Porter vs. Potter – It’s Not What You Think

Last night I went over to Mamadou Bâ’s house to relax, talk literature and politics, and eat dinner.  He invites me over at least once a month – a kind gesture that I am very grateful for.  He and his family live with his brother’s family, and his youngest nephew, Patrice, is 4 years old.  Patrice is fairly shy when it comes to interacting with toubabs (white people), so it has taken him nearly 8 months to work up the courage to sit next to me, respond to the questions I ask, and talk about the things that interest him.  It’s not like he hides when I come over or anything – he is perfectly content to stare at me from across the room and jump in front of my camera when I want to take pictures.  But he doesn’t talk to me other than saying “Bonjour.”

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So last night I was pretty happy when he sat on the couch right next to me and started jabbering away.  Then he grabbed Mamadou’s phone and started taking pictures of me, and then he wanted me to draw with him.  Then he and I had a Wolof lesson – I’d point at something and talk about it in Wolof (if I knew the vocab for it), and he’d point at other things and tell me what they were.  A neighbor lady came to pay Mamadou a visit during this time, and she started talking to me in English and after a while I spoke to her in Wolof.  She asked about my family and I responded in Wolof.  Patrice perked up at that…  He pointed to my computer and wanted to see my pictures.  This is what he said (in French):

“Lark, show me pictures of Harry Potter.”

“I don’t have any pictures of Harry Potter, Patrice.”

He furrowed his little brow and said in a very confused voice, “How can you not have pictures of him?  He’s your brother!!!”

Trying not to laugh at the little guy, I looked over at Mamadou and asked good-naturedly, “What have you been telling him??”

Mamadou started laughing and said, “Yeah, after the first time you came over he asked lots of questions about you, and he had trouble saying your last name.  I kept repeating ‘Porter, Porter…’ and he kept saying ‘Potter, Potter… like Harry Potter?’  It went on forever.  So I finally said ‘Yes, he’s her brother.’  And unfortunately it stuck!  And any time when he wanted to see you or when he wanted to know when you were coming over next he’d ask, ‘When is Harry Potter’s sister coming over??’  I don’t even try to explain it to him anymore…”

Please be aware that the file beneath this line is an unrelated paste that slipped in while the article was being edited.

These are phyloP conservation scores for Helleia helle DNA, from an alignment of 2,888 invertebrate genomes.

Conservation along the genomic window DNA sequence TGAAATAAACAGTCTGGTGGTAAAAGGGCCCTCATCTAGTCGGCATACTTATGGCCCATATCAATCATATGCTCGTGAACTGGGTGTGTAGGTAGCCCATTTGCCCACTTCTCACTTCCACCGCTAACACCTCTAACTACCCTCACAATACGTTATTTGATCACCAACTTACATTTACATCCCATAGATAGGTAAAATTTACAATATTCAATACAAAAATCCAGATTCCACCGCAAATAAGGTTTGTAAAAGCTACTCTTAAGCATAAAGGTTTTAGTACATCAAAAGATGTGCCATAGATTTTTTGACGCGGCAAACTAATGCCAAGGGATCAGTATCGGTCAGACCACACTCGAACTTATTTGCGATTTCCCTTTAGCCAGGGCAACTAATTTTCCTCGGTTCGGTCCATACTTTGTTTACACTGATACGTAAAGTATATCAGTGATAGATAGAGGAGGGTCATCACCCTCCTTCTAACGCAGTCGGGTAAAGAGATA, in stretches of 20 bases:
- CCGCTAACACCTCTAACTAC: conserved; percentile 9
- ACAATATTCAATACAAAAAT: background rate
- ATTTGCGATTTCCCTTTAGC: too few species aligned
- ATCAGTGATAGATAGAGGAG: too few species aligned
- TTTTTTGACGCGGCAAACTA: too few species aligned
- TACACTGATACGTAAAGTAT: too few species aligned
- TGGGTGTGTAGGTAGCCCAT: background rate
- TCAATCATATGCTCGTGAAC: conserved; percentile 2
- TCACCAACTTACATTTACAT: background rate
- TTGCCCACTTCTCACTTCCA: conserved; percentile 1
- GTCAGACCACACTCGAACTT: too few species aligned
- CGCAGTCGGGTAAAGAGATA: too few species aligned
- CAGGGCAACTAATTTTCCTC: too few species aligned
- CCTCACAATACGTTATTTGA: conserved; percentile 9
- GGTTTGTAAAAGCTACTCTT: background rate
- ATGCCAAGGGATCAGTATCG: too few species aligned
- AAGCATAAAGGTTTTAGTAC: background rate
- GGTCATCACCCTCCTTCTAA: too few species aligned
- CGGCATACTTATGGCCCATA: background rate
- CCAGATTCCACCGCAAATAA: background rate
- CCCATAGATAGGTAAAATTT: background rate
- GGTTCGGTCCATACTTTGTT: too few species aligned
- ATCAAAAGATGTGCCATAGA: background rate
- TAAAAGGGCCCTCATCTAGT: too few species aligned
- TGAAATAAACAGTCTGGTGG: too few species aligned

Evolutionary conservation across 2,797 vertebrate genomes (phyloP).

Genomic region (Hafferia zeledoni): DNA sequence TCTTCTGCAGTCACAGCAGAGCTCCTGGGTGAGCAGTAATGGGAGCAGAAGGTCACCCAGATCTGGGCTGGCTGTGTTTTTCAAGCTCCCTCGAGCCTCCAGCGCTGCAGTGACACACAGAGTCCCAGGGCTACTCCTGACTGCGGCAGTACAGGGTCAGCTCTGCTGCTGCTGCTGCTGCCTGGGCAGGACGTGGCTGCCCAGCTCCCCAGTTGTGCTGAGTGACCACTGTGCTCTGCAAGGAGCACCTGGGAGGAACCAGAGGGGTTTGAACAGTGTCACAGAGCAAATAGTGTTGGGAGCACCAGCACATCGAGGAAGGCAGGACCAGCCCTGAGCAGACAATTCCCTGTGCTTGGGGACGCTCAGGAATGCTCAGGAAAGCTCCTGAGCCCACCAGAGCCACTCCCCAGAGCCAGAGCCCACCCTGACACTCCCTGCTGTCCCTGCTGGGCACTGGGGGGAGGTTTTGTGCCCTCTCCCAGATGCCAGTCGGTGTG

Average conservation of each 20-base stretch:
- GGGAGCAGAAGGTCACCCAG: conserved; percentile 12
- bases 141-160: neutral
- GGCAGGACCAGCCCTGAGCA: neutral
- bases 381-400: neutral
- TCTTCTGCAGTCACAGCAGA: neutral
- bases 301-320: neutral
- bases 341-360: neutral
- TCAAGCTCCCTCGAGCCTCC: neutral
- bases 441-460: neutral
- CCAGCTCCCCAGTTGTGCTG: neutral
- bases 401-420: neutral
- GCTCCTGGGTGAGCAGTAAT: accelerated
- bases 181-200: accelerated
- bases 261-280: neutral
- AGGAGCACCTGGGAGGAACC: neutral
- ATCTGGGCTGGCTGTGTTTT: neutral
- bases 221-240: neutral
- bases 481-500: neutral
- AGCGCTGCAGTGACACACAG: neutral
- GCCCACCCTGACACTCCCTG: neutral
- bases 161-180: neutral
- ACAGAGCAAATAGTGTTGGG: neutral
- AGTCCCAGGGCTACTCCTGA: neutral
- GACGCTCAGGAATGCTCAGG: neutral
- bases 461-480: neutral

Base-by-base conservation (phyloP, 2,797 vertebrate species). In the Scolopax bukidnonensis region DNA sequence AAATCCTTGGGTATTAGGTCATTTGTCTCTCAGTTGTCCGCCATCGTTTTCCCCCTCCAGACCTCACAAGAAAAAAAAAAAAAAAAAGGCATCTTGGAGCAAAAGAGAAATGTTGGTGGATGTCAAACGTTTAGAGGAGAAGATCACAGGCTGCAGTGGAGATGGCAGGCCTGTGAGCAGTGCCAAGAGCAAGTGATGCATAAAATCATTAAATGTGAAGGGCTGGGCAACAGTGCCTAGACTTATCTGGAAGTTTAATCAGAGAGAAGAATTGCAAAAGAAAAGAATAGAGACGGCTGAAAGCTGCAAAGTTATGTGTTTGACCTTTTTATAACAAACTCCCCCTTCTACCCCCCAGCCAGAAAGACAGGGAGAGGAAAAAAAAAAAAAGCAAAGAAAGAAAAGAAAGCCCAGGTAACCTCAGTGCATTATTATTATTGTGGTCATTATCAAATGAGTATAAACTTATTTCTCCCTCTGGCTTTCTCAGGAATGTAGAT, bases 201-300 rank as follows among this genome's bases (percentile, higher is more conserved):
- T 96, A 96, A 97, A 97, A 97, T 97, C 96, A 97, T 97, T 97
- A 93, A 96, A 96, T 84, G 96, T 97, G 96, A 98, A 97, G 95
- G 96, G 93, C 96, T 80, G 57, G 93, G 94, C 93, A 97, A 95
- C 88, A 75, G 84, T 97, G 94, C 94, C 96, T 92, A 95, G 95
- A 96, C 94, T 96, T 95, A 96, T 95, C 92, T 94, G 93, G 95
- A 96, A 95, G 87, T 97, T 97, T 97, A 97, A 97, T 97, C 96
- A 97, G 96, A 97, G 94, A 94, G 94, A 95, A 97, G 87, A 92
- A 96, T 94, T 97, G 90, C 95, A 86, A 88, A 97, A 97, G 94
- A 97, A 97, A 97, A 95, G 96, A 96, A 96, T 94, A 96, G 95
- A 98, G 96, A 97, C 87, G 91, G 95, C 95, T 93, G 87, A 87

NO WONDER THE KID WOULDN’T COME NEAR ME!!  He probably thought I’d whip my wand out and turn him into a toad…  Poor boy!

It must be known that French speakers have often made this mistake.  Porter is French for the verbs to wear and to carry – hence the reasons why the servants who carried French and English kings’ bags/belongings were called porters.  But when saying the verb, one doesn’t emphasize the last ‘r.’  In order to pronounce my last name in French, one has to emphasize the ‘r’ and that pronunciation is quite close to how French speakers say ‘Potter.’  So for a 4 year-old, it’s quite natural to get the two mixed up.  But even adults have problems differentiating it – when I introduced myself on my mission, grown adults would often respond with, “Oh, like Harry Potter!!”  I got kind of sick of it (especially when my name tag was right in front of their face and they could see that the spelling was completely different), so the last couple of months of my mission I’d keep a straight face when someone said that and responded back with, “Yes, he’s my brother.”  It was pretty funny to see their reaction – they seemed to forget that Harry Potter is very much a FICTIONAL character… they took it hook, line, and sinker!

Anyway, Patrice wasn’t paying attention to anything Mamadou was explaining to me, and he kept tapping my arm saying, “I want to see pictures of Harry Potter!”  So I googled some pictures and his face brightened up immediately.  “See!” he exclaimed, “You look just like him!”

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What, dear reader?  You’re kidding!  You mean to tell me that you don’t see the family resemblance??  Obviously you’re not a 4 year-old…

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6 thoughts on “Porter vs. Potter – It’s Not What You Think

  1. Great Post, cute boy and good girl for playing along!   Love you!!! xoxoxoxoxoooxo Momma

    ________________________________

  2. Lark, We sent you an email to your “regular” email account.
    Did you receive it? We love your “blogs” and the “history” you wrote to Paul on his birthday was so complete and awesome. You are so amazing. Thank you many times. We hope you have a very happy birthday. We’re confident that it will be memorable. Love you lots, Paul and Marba

    • Yep! I received it! Thank you for sending it to me! I’ll respond to it today. And thank you to you for remembering my birthday – I’ll give you guys a telephone call for Easter. Much love to you!

  3. It matters not that he’s a fictional character. Two Halloweens ago, hundreds of thousands of people observed a moment of silence for James and Lily Potter. It trended for a few hours as people paid tribute to a wizard and a muggle who gave their lives to save the wizarding world.

    It didn’t matter that James and Lily never truly existed. It’s the sentiment that resonates. The power of the brand. And the fact that people can relate, as you see a lot in your life. 🙂

    • Beki, I had no idea that James and Lily had their own moment of silence! That’s pretty awesome. I’m looking forward to our Harry Potter marathon (complete with wizarding fares!)

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